BY KAYLEE DUFF
Self-care gets a bad reputation — but what’s more important than taking care of your body and mind when the world wants to see you struggle?
January 2019 is the first-ever Self-Care Issue of True Q Magazine! The idea for the first theme of 2019 to be about self-care came from a team meeting last year. In discussing our calendar and tossing around different ideas, we ended up on the topic of New Year’s resolutions — and how sometimes, those resolutions can be unhelpful or unhealthy.
Every year, it seems like New Year’s resolutions focus more and more on losing weight, “getting in shape,” and looking a certain way. So we’re re-framing the narrative. How many times have you already read headlines like “Ways to Get Fit in the New Year” or “How to Lose Weight in 2019” or “20 Things to Do in January to Look Better than Everyone Else”? We start seeing them in December, when fitness gurus start pushing us to think about losing those pounds gained during the holidays.
But have you ever given thought to how the emphasis on our body weight at the beginning of every single new year can be dangerous? This month, we’re challenging everyone to think a little bit more about their resolutions. Instead of thinking about how to better your body (which is beautiful just the way it is), think about how you can better yourself as a person. Instead of losing weight or dying your hair, dare yourself to do something you’ve always wanted to do.
Yes, health and fitness are important. But it shouldn’t be the end-all-be-all of New Year’s resolutions. It shouldn’t even be the end-all-be-all of goals in general. Health is more than just losing weight, gaining muscle and looking like a model. Mental health. Emotional health. Having healthy relationships with yourself and with others. It’s also important to remember that the idea of fitness topping the resolution charts is inherently ableist. There’s more to being a person than what we look like, and it’s important to remember that all the time.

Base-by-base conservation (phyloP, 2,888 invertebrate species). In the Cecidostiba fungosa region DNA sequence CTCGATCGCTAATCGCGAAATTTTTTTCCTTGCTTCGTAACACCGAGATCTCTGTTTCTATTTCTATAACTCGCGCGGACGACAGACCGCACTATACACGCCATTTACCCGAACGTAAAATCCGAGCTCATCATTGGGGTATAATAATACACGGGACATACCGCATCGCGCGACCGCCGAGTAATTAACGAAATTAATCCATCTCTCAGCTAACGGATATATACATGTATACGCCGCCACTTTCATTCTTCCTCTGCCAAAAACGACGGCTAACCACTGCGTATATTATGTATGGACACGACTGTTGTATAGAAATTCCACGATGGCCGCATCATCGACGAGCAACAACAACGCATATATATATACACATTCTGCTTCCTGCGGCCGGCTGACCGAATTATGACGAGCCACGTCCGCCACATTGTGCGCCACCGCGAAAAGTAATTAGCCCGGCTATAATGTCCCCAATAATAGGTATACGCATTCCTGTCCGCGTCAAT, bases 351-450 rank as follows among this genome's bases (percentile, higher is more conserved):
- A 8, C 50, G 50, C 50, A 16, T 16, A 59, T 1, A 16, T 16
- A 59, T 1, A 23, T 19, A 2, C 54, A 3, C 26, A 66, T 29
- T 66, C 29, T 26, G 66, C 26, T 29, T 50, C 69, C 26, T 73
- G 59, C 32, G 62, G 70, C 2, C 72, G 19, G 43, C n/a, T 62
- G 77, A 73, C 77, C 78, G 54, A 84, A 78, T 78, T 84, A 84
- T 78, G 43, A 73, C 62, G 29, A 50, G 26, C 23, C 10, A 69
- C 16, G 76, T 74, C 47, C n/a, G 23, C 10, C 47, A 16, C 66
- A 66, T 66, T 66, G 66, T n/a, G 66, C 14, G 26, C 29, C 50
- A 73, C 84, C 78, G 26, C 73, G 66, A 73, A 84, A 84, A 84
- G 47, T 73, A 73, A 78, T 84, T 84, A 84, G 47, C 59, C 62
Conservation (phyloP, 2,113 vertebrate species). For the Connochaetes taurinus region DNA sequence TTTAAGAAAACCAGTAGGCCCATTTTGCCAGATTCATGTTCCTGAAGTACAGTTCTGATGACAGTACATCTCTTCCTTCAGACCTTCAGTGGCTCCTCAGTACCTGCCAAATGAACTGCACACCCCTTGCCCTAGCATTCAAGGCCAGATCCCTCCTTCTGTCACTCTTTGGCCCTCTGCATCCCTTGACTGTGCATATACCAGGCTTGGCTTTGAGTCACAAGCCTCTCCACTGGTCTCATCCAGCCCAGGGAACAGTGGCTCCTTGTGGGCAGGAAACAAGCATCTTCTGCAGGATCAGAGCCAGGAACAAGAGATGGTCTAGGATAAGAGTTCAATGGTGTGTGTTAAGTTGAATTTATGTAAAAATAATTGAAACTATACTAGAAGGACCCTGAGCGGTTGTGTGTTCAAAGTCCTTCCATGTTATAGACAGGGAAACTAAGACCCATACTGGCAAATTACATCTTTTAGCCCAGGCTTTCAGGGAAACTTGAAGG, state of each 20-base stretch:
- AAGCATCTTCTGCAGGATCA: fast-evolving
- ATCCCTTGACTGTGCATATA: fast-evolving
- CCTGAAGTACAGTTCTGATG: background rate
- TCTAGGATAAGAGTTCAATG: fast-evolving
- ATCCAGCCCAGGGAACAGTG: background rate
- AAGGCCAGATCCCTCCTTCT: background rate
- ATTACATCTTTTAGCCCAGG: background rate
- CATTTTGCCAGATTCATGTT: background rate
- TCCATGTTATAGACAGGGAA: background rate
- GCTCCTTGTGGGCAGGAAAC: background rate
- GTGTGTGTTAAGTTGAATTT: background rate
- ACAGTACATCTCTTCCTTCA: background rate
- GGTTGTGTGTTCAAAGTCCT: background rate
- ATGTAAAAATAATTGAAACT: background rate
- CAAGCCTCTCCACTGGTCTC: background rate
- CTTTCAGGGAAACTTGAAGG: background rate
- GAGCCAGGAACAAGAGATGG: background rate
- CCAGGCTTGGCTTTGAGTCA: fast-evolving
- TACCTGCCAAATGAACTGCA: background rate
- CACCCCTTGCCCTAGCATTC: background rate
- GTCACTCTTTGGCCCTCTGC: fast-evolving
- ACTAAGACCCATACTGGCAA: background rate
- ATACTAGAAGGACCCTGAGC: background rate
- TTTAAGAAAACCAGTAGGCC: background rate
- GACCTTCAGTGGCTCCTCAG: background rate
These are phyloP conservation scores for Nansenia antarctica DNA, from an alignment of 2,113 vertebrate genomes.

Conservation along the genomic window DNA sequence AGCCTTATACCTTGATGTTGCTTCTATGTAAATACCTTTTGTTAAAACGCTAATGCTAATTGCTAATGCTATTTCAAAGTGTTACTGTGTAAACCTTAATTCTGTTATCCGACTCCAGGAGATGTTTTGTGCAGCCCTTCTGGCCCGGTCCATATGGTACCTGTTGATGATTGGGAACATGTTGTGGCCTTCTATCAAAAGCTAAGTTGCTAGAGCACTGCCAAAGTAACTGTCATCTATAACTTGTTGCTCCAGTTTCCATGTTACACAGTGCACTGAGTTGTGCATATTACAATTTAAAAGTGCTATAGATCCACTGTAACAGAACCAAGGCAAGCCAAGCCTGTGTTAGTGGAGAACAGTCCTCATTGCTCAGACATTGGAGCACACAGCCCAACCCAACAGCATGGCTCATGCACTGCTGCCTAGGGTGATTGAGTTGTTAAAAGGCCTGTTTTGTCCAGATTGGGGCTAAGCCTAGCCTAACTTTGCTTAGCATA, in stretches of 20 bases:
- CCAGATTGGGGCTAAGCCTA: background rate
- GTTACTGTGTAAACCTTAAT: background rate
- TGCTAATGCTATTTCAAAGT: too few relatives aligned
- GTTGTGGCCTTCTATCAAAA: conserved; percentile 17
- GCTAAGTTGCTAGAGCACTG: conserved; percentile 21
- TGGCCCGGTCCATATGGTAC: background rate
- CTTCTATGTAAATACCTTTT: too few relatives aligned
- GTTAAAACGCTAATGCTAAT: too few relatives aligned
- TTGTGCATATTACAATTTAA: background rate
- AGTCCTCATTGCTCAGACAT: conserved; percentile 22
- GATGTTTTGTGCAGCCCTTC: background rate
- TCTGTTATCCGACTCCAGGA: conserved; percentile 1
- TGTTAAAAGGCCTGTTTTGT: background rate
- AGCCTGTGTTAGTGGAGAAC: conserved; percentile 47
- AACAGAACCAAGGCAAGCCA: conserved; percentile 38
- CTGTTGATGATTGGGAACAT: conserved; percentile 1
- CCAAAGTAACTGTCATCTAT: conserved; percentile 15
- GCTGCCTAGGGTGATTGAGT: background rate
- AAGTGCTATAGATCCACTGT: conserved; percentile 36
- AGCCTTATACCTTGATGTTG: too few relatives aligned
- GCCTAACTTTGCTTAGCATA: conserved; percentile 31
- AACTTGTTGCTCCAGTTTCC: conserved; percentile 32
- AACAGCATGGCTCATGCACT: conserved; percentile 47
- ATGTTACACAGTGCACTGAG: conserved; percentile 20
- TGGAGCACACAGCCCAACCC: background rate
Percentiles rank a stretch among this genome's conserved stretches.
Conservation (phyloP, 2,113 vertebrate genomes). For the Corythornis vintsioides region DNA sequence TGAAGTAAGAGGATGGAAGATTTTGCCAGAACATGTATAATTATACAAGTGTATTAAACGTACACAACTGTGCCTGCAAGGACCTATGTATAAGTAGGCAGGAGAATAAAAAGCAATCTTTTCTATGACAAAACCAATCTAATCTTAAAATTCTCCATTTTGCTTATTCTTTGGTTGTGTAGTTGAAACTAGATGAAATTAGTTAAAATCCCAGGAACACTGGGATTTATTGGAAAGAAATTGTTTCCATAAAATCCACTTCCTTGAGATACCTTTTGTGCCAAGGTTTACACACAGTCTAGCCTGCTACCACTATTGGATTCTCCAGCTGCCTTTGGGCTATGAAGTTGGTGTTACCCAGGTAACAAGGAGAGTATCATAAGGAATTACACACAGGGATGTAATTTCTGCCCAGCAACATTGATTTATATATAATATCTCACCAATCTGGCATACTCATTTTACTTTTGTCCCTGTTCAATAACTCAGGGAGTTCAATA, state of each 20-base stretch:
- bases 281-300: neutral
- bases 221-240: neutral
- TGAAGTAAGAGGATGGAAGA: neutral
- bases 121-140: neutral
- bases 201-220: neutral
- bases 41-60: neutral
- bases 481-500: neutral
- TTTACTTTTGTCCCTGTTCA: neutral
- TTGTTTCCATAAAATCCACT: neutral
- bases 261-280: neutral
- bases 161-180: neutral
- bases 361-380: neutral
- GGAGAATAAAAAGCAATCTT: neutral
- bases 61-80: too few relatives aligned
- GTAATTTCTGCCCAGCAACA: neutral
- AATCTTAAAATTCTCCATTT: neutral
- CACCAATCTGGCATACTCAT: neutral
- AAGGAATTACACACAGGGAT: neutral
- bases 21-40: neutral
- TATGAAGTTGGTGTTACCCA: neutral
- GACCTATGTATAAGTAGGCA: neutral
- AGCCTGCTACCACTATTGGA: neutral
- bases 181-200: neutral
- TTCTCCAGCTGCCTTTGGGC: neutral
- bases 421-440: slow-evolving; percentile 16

We’re talking about the intersection between body and mind. We currently live in this moment of extreme hostility; there are people out there who believe people in minority communities don’t deserve the most basic of human rights. That causes an unbelievable amount of stress. And a lot of the time, these demographics are the people who are socialized into routines that lack the time or ability to engage in “self-care” activities, which just compounds the seemingly endless stress.
In 2019, we’re combating that stress with care. Take more time out of every day to sit down with yourself and do those things that make you feel calm and whole. It looks different for everybody. Maybe your idea of self-care is baths and face masks. Maybe it’s reading a book, speaking with a therapist, enjoying more time with nature, hanging out with friends, creating art, engaging with your community. Maybe it is exercising, because yes, there’s a difference in motivation between going to the gym because it makes you feel good and going to the gym because you “have” to.
My idea of self-care usually involves candles, taking walks and writing in a journal. Whatever it looks like to you, spend time with yourself in 2019. Spend time getting to know what takes away your stress and allows you to live the life you deserve. Because succeeding in living the life you deserve is one of the greatest acts of rebellion in a world that wants you to fail.
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